PRESIDENT Hage Geingob yesterday said the Electoral Commission of Namibia (ECN) will never really be fully independent from the executive branch of state due to overlapping government processes ensuring the commission’s operation.
He said this does, however, not mean the government has been or will be interfering in the operations of the commission.

Even if the ECN is allowed to be fully independent, the executive and politicians in the National Assembly would still need to approve its budget, the president said.

Geingob said this at a meeting between high-level government officials and the leadership of the ECN at State House yesterday.

He was responding to various suggestions by the commission’s outgoing chairperson, Notemba Tjipueja, to strengthen the operation of the ECN and further ensure its independence.

Her suggestions were based on recommendations contained in a report conducted by the International Institute for Democracy and Electoral Assistance (International IDEA) on Namibia’s electoral processes.

Tjipueja said the ECN is currently not fully implementing its mandate due to various contradictions with other legal instruments in the country, such as the Public Service Act, which treats the ECN as a government agency.

The current electoral law is also not in sync with various constitutional amendments, she said.

For example, the Electoral Act provides that the ECN should be able to appoint all of its staff members, but this provision is not being implemented because it would be in contradiction with the Public Service Act, Tjipueja said.

She said the ECN is therefore currently reviewing the Electoral Act to ensure it is in line with the Commission’s constitutional mandate.

Tjipueja further suggested that the Public Service Act also be amended to ensure that the ECN is no longer treated as an agency of the government.

There is also a need to look at the procurement process of the ECN to be allowed to obtain sensitive equipment without being subjected to legislation and processes which could delay this.

She said the government has been supportive of the commission through consistent budgetary support for all its activities.

Namibia is the only Southern African Development Community country of which the electoral commission receives its whole budget from the government.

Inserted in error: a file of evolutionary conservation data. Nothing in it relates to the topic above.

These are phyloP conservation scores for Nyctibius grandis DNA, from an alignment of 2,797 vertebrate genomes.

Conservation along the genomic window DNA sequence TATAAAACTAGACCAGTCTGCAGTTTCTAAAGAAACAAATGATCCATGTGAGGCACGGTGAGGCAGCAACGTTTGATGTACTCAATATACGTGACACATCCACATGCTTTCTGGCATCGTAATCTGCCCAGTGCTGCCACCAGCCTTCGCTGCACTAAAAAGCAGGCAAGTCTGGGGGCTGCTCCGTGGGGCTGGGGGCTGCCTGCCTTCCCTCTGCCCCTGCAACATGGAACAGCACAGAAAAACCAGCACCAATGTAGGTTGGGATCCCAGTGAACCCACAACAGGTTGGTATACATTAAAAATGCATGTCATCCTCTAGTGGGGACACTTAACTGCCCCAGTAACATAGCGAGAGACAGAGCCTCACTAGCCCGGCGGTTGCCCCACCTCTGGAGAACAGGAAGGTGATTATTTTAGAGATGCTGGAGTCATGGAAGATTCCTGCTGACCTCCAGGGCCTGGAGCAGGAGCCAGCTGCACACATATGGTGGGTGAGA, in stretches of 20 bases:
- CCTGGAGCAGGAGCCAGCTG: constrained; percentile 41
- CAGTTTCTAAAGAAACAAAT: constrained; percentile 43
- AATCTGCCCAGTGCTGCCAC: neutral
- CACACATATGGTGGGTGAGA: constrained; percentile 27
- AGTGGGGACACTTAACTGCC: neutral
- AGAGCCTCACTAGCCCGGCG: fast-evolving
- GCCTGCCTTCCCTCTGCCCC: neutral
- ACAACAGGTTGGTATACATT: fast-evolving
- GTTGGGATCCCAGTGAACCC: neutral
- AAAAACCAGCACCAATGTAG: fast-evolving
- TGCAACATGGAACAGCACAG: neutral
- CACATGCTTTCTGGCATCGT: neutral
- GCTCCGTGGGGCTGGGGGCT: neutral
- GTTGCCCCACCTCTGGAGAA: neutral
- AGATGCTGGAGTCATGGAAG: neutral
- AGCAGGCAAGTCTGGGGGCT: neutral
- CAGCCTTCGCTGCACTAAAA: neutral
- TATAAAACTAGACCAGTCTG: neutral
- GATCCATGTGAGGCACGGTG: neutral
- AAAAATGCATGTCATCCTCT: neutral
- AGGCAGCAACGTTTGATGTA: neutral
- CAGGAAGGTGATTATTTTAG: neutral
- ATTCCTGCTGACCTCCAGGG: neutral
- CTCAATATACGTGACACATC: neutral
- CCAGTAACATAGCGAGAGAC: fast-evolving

The problem with the ECN’s funding, Tjipueja said, is that the commission does not manage this itself.

“This is to ensure that the body that runs the elections in the country is really seen to be independent, and that it is not influenced by other institutions or forces,” she said.

Prime minister Saara Kuugongelwa-Amadhila said the status quo needed no alteration as the ECN’s independence is provided for in the Constitution.

Geingob suggested the ECN is concerned about its “appearance factor”. “Maybe you just want to look like others [other regional electoral bodies], but when you look at what you call structural functionalism, are the structures working as they were supposed to? Is there no interference?” he asked.

The president jokingly said if the ECN wants to have absolute independence from the executive, the government would also be “independent” with its resources, such as with transport during elections.

Vice president Nangolo Mbumba said the ECN’s financing should not be done in a once-off manner, because money budgeted for at the beginning of the year is not always available.

After the comments by Geingob and his executive members, Tjipueja said: “This report was commissioned by the International IDEA. Normally when you get experts to do a report, you may not necessarily agree with everything they come up with . . .”

Kuugongelwa-Amadhila later denied that the government’s representatives were agitated by the proposal to strengthen the ECN’s independence. Namibian

President Hage Geingob